There is no American translation of the phrase ‘taking the piss’. If an American were to vocalize some of the things an English person feels free to express, we’d call it ‘being an asshole.’ Taking the piss is akin sarcasm, but usually far less mean. It can also mean ‘to take advantage of’ but the former is the interpretation I’ve experienced the most.
English don’t poke fun at someone to be cruel or make a point they do it show a familiarity with their friends, to let them know they see and accept all sides of them. Rule number one of taking the piss is that you do it to someone you know well. The Tesco check out girl with the bad attitude and blue mohawk would be out of order. Valid, but out of order. Interestingly enough this is where an American would step in and vocalize their distain. But it would not be funny. Bad service is not something Americans find amusing in contrast to the English who seem to hardly notice. Taking the piss however, is meant to be very funny. Rule two is that the recipient must have a good sense of humour and be able to laugh at themselves. Most English are pretty thick skinned so this isn’t an issue. American’s skin? Not so thick. Human flaws to an American are not something to be spotlighted with light humor. Flaws are to be fixed, or failing that, hidden. It’s not as if people don’t notice them it’s just not considered polite dinner conversation. The English are of course well versed in what is polite dinner conversation but every so often they will defy the rules and this is one of those times.
The British love to talk about their collective clever sense of humour and how it’s difficult for foreigners, especially American’s, to understand as we don’t get irony. This annoys me as you might have sensed. When I was once accused of ‘not getting British humour’ because I didn’t laugh at an asinine joke, I made an attempt at a ‘piss taking’ rebuttal explaining that I didn’t laugh, not because I didn’t get the joke, but because (gasp) I didn’t think it was funny. I was met with a stare of death. I must admit, I knew I was entering a no-go area. The Brits are very sensitive on this subject. They are allowed to imply you are a stupid but you may not accuse them of not being funny. This is considered very bad form. There is an art to taking the piss and I had failed miserably. The fact that I was completely justified is not the point. I tried my hand at taking the piss, or sarcasm, with a topic that already annoyed me. If a person senses resentment it’s no longer a light hearted game. It’s confrontational. Which is certainly more American. I suppose I can’t help who I am but I can keep my mouth shut. Or try to anyway. Taking the piss is only successful if you aren’t angry. One needs to fully accept and even cherish the flaw they are bringing into light. Only then are you met with laughter.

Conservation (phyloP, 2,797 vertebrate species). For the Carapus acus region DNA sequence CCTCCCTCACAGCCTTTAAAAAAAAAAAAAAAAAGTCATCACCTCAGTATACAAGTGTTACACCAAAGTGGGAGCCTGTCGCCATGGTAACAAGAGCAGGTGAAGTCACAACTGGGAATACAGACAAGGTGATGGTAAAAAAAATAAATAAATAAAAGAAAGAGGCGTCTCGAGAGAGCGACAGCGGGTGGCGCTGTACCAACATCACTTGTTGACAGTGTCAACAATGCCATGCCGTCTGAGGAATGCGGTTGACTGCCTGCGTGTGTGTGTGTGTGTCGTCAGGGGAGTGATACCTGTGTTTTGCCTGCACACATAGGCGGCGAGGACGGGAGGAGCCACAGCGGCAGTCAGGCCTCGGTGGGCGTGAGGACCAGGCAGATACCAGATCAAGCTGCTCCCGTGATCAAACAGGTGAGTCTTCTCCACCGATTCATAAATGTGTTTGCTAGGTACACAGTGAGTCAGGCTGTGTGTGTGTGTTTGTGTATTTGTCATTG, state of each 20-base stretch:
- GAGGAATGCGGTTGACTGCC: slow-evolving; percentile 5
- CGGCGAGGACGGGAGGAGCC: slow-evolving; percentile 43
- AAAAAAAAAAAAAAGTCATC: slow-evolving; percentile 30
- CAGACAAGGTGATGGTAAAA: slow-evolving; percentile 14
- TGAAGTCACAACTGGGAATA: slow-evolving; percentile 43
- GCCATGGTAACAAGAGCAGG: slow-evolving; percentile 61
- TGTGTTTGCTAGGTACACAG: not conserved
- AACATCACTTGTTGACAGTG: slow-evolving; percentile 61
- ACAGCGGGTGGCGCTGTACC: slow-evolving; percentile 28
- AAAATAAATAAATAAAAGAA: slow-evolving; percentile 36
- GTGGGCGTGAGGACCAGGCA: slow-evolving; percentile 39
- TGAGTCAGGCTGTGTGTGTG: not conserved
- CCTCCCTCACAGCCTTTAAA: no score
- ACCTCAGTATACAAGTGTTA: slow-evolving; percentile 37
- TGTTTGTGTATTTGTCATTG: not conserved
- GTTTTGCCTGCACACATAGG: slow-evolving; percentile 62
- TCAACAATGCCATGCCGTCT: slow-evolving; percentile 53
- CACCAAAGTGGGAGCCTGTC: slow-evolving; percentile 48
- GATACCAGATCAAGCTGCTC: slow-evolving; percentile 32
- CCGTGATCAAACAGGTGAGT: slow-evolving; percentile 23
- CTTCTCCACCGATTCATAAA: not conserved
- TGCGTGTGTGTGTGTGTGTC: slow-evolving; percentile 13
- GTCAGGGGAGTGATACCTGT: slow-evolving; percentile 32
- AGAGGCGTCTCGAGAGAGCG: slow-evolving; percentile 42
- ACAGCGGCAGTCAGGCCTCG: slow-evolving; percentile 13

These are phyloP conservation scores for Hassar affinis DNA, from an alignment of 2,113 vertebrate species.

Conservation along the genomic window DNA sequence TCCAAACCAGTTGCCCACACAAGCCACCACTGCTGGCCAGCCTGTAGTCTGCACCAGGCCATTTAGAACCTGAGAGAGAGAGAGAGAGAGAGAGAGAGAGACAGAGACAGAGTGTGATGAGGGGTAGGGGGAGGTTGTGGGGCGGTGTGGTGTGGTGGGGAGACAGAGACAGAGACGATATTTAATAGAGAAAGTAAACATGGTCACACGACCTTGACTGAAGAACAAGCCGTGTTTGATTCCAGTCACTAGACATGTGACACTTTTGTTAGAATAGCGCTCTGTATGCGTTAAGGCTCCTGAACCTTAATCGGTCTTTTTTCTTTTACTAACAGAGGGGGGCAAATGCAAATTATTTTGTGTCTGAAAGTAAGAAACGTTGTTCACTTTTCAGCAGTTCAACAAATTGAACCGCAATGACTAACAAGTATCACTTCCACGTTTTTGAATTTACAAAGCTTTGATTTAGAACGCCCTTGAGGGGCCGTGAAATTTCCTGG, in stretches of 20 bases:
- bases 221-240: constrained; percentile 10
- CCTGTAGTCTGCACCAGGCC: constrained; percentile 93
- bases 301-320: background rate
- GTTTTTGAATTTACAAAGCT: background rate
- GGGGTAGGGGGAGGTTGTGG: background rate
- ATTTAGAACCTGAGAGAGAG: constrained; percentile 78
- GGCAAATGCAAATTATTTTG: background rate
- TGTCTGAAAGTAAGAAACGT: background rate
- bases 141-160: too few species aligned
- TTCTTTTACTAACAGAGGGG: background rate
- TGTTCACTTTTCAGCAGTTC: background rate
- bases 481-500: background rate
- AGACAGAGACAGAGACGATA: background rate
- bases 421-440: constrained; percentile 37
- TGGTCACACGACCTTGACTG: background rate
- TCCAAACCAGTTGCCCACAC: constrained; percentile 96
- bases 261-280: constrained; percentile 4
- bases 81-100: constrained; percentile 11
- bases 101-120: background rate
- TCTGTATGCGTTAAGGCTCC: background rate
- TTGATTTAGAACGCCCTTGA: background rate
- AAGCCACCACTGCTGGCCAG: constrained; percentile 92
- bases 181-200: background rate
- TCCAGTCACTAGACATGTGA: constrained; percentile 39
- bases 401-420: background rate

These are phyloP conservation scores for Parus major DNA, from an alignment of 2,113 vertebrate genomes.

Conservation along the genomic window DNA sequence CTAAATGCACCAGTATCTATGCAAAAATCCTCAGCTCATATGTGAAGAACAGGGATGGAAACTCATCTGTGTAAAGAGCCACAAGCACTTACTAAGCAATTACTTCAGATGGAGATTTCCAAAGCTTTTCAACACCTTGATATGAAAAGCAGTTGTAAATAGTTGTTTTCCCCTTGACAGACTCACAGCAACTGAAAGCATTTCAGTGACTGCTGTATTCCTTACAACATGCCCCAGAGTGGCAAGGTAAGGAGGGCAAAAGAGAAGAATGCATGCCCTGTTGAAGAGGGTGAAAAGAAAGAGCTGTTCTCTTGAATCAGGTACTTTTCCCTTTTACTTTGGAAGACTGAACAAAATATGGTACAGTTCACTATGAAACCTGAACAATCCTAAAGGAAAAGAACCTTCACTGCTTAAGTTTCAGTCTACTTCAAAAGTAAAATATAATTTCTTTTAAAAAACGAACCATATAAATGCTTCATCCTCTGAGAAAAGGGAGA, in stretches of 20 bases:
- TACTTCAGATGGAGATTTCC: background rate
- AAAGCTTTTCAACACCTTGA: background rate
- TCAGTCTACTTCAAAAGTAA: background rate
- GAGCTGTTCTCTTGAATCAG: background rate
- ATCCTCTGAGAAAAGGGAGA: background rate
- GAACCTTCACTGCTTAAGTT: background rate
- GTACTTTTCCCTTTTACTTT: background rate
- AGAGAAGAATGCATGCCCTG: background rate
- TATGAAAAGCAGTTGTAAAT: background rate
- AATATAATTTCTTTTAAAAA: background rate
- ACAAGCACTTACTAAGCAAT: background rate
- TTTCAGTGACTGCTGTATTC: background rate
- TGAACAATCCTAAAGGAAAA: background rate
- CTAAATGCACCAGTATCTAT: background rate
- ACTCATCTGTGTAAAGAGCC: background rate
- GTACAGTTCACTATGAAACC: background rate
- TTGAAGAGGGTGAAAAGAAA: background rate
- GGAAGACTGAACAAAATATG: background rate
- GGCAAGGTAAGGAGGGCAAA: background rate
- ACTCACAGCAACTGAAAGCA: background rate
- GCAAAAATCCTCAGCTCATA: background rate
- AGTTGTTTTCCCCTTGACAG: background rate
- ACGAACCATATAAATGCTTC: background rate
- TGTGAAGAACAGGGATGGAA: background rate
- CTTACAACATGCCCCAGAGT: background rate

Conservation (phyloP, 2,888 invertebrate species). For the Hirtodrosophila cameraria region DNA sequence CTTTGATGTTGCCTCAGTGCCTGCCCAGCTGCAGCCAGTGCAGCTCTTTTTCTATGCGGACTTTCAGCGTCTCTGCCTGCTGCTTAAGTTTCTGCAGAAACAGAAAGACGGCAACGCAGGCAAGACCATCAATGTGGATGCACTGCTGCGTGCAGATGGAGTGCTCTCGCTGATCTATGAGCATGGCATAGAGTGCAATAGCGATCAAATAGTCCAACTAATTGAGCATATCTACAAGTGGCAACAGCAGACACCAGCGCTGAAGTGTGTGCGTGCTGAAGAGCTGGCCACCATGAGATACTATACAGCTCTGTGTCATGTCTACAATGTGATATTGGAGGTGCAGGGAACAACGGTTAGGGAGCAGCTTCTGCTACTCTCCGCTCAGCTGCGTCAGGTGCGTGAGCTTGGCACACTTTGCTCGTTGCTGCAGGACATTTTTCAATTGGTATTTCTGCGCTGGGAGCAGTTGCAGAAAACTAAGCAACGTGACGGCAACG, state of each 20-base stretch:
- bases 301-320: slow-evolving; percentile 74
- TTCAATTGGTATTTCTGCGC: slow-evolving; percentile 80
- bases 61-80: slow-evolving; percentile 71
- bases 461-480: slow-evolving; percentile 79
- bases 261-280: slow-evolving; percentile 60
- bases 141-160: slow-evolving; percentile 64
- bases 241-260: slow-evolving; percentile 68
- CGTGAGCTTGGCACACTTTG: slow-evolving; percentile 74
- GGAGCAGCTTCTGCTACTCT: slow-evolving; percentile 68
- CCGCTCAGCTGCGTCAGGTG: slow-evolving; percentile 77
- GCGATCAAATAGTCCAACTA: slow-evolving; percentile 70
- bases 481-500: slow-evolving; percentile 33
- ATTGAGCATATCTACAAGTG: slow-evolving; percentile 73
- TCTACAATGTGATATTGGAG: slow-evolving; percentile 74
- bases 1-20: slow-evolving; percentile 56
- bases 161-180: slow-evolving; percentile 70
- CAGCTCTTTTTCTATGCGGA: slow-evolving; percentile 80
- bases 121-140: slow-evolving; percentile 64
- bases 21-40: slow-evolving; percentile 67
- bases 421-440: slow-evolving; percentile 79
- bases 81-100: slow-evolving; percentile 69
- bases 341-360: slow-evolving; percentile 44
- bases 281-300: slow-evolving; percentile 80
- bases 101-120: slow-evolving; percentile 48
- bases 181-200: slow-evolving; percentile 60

I have grown up with American sensibilities and behaviour patterns but the longer I live here the more I notice a merging of two ways of living and relating to people. Having said that, the two do often remain separate. Of all the people I know in the US there is one single person whom I allow to take the piss at will and never take it negatively. In the UK? Loads of people take the piss out of me and for the most part it’s quite funny. It’s an inclusive act. It’s all part of forging friendships over here. Even though I’m much better than I once was at being at the receiving end of these antics, I still remain terrible at being the one dishing it out. I end up hurting someone’s feelings and having to call and apologize. It’s just not me really. The English are good at sensing boundaries which makes them innately better at this than many Americans as our borders are more blurred lines rather than stone walls. This is evident both emotionally and physically. English gardens are fenced off from their neighbours where in America it’s often difficult to tell where one property ends and another one begins.
None of this is to say that the English don’t also get it wrong sometimes but it’s gotten over faster as the British ‘Stiff Upper Lip’ won’t allow for too much wallowing. The Brits don’t necessarily do long drawn out conversations about feelings and the meaning of life. They like to try to find the humour in life first. Perhaps they have point. Maybe we American’s don’t always get it.